On the second day I had an inspiring lunch with Adam Block. He offered me a great photo of the Helix Nebula. Of course we talked about astrophotography, the history and conservation of photos.
Small story that is very significant for how obvious astronomy is in Arizona. When Adam and I were looking at his prints, the waiter was impressed by the photos. He immediately recognized the photos. For the waiter it wasn't a strange thing these astrophotos. Can't imagine that this would happen here.
After the lunch I was picked up by Stephen Pompea of NOAO for a visit to the Kitt Peak Observatory. Stephen was my chauffeur and guide. A fantastic guide. It was an honor to be in the companionship of such a great man.
Instead of taking the regular road to Kitt Peak we drove through the desert between Tucson and Kitt Peak.
For me desert means sand and dunes as in the Sahara I saw in Mauritania. The desert here is different. Cactuses and rocks. Stephen explained me the volcanic origin of the desert.
From far you can see the domes of the Kitt Peak Observatory. I was really thrilling to see these Cathedrals of Science on the mountain top.
First visit was the McMath-Pierce Solar Telescope. One of the largest solar telescope and a landmark. Stephen invited me to see the solar telescope from the inside. Not suited for people with vertigo. The McMath-Pierce Solar Telescope is an impressive instrument and is still important for the daily solar watch.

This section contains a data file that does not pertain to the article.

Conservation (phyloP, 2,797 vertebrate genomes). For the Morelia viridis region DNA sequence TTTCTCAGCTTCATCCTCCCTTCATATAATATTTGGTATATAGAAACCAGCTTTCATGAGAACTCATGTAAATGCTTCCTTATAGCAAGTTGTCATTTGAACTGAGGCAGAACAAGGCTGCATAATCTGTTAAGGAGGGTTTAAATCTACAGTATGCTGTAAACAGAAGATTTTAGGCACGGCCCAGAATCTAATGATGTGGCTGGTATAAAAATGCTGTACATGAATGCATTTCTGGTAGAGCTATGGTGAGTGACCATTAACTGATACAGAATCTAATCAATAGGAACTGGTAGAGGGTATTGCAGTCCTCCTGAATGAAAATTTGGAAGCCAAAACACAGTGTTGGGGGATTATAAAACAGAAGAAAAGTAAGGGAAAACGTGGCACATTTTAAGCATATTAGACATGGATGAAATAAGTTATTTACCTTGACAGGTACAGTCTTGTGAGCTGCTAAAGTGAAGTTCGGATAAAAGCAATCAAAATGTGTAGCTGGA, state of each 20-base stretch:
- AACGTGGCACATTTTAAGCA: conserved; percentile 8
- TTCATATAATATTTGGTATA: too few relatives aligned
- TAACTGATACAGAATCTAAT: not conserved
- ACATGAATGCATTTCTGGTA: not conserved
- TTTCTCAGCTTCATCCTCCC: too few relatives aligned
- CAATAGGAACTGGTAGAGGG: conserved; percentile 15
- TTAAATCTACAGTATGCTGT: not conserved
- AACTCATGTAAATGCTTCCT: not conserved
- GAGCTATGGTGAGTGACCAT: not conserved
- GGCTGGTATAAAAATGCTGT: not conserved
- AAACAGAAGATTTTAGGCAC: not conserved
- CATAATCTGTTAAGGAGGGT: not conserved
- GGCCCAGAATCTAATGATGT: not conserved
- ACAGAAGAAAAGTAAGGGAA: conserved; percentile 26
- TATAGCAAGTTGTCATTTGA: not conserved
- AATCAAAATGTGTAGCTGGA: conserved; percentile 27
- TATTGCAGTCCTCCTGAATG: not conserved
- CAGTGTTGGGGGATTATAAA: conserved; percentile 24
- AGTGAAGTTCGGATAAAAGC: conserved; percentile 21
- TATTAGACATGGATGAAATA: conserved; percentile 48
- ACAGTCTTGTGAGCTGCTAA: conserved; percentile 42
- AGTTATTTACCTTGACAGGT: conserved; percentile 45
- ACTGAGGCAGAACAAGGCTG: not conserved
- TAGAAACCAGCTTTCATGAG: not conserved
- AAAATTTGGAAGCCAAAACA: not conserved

The view from the mountain is breathtaking. One of the most spectacular views is at sunset. The shadow of the mountain lies on the desert surrounding Kitt Peak.
The air is at this height (2.300m) is so clear and transparent that we even could see the Earth's shadow.
L'heure bleue was a moment of silence and magic. It was really deep blue.
Unfortunately the Moon stood high and it wasn't the best observation moment for deep sky objects. Jupiter and some open clusters where observed. Enough to be convinced about the sky quality of Kitt Peak.
Time to turn back to Tucson. All the observatories were operational. So we had to drive down in the complete dark with only the light of the Moon. A magic night ride.
I would like to thank Stephen Pompea for this unforgettable moment